Could better transit be the key to fixing Seattle’s growing housing crisis?
A recent 60 Minutes special on Seattle presented the argument that the city’s homeless crisis was directly tied to affordable housing. But how do we make housing affordable in one of the nation’s most expensive markets? The answer could very well lie in transit.
“When you have a limited amount of land upon which to build, what does that do?” Windermere Chief Economist Matthew Gardner posited to Seattle’s Morning News on KIRO Radio. “That certainly pushes prices higher and therefore, pushes out families further. A better mass transit infrastructure could free up land further to the south and to the north that people can live in more affordably, and still have a reasonable commute.”
Gardner points out that people will always want to live close to where they work, and will often be willing to pay a premium for that convenience. That’s part of what drives Seattle’s own booming real estate market, with tens of thousands of highly-paid tech workers shopping for homes that help them avoid a lengthy commute.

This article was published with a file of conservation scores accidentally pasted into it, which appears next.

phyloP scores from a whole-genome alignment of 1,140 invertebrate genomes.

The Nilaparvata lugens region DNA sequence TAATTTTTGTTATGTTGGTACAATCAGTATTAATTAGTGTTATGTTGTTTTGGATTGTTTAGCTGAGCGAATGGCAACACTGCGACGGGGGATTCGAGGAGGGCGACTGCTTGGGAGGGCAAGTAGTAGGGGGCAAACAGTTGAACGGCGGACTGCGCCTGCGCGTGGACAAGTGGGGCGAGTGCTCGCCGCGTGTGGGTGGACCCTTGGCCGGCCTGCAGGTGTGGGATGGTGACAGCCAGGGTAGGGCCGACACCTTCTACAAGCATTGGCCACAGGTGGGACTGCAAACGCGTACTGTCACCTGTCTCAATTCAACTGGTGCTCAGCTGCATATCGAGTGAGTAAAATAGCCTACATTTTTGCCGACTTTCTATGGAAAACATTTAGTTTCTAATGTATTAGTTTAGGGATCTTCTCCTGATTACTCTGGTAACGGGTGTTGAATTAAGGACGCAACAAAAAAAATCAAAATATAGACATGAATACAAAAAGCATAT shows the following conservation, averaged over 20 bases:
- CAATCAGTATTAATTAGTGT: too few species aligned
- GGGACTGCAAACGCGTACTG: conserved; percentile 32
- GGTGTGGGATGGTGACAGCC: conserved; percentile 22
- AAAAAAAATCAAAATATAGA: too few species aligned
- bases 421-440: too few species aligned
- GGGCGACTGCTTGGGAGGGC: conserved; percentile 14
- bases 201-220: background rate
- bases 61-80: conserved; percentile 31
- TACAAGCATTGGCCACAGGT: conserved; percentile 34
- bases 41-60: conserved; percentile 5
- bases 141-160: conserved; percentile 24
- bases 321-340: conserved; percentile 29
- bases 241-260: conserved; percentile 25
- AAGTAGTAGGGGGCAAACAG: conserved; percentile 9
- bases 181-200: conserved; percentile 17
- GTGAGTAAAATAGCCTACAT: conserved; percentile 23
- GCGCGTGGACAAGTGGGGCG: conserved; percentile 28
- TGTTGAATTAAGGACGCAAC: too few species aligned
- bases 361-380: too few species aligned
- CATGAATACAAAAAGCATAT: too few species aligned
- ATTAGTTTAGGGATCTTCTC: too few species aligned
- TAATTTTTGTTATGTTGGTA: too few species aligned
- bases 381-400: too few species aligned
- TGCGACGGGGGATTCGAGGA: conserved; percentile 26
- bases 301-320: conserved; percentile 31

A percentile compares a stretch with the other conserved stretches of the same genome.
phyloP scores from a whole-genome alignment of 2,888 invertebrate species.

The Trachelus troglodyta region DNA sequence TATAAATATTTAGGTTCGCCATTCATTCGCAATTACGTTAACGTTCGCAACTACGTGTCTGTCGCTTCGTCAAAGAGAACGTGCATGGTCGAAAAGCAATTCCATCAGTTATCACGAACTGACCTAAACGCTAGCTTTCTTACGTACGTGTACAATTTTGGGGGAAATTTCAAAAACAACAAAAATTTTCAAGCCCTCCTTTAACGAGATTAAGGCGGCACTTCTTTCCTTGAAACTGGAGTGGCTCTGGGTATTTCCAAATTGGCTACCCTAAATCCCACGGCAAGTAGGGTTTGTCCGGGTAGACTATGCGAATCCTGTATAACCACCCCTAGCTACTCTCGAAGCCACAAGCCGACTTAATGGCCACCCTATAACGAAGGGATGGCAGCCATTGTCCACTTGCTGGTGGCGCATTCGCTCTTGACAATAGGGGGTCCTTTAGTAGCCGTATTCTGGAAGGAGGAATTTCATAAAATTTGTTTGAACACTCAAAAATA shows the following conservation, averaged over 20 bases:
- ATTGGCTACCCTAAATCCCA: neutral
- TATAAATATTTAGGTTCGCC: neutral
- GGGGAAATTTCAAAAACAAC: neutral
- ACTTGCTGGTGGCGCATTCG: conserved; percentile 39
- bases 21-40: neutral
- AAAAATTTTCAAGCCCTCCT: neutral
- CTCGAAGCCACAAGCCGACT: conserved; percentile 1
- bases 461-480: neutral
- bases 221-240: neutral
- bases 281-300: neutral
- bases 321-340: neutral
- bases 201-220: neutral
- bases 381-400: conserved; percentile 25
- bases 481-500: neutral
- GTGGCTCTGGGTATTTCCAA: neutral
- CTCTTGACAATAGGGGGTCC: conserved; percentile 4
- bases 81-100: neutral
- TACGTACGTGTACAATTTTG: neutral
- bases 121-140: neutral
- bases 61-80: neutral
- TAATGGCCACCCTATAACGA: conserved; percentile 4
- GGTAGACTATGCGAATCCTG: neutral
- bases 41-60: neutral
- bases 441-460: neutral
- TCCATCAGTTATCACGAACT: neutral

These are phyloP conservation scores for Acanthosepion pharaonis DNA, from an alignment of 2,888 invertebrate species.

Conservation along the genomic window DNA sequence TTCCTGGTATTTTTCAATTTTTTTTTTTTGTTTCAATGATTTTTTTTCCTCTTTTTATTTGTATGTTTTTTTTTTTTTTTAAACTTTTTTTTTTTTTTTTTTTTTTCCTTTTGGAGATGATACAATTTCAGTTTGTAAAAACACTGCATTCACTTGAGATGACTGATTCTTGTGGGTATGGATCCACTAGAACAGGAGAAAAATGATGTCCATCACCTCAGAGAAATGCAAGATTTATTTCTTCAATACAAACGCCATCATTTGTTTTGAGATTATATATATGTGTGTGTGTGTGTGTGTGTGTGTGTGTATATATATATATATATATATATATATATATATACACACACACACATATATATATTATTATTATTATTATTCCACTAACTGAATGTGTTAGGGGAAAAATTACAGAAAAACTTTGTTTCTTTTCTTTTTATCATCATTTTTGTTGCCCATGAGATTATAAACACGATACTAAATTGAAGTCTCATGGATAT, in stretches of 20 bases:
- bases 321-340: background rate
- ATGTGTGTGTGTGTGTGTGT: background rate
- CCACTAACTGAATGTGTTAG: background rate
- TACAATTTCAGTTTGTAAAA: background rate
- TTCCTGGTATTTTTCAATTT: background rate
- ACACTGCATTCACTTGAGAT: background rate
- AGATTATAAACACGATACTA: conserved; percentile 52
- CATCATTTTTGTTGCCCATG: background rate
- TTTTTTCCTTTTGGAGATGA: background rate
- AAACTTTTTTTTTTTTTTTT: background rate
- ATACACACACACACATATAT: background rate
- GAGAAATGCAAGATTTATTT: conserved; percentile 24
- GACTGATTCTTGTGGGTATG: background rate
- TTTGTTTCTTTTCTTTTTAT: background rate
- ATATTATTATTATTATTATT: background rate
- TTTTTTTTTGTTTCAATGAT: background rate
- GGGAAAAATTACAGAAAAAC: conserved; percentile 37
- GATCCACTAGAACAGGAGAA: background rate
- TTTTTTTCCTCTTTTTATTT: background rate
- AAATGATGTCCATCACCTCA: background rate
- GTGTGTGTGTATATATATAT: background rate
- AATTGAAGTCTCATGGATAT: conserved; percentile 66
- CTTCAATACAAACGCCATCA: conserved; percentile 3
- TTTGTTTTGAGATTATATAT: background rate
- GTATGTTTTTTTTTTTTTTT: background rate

“We are comfortable living 35 minutes away from where we work, and that’s been a proven number of over time,” said Gardner. “It can’t be 55 minutes one day on an hour-and-45 the next — if you can make it so that people can predictably get from A to B, that will help.”
With the fastest commutes existing inside of Seattle city limits, that leaves a large swathe of home-buyers who can’t afford rising prices to live hours away from work. If you were to able to cut that commute in half, the housing demand — and subsequently, home prices — in Seattle could potentially fall too.
And the best way to accomplish that goal?
“It’s very hard for us to build more roads, because we haven’t got the land to do it, and so we need to look at light rail, [and] look at different options out there — that frees up a lot of land elsewhere,” Gardner outlined.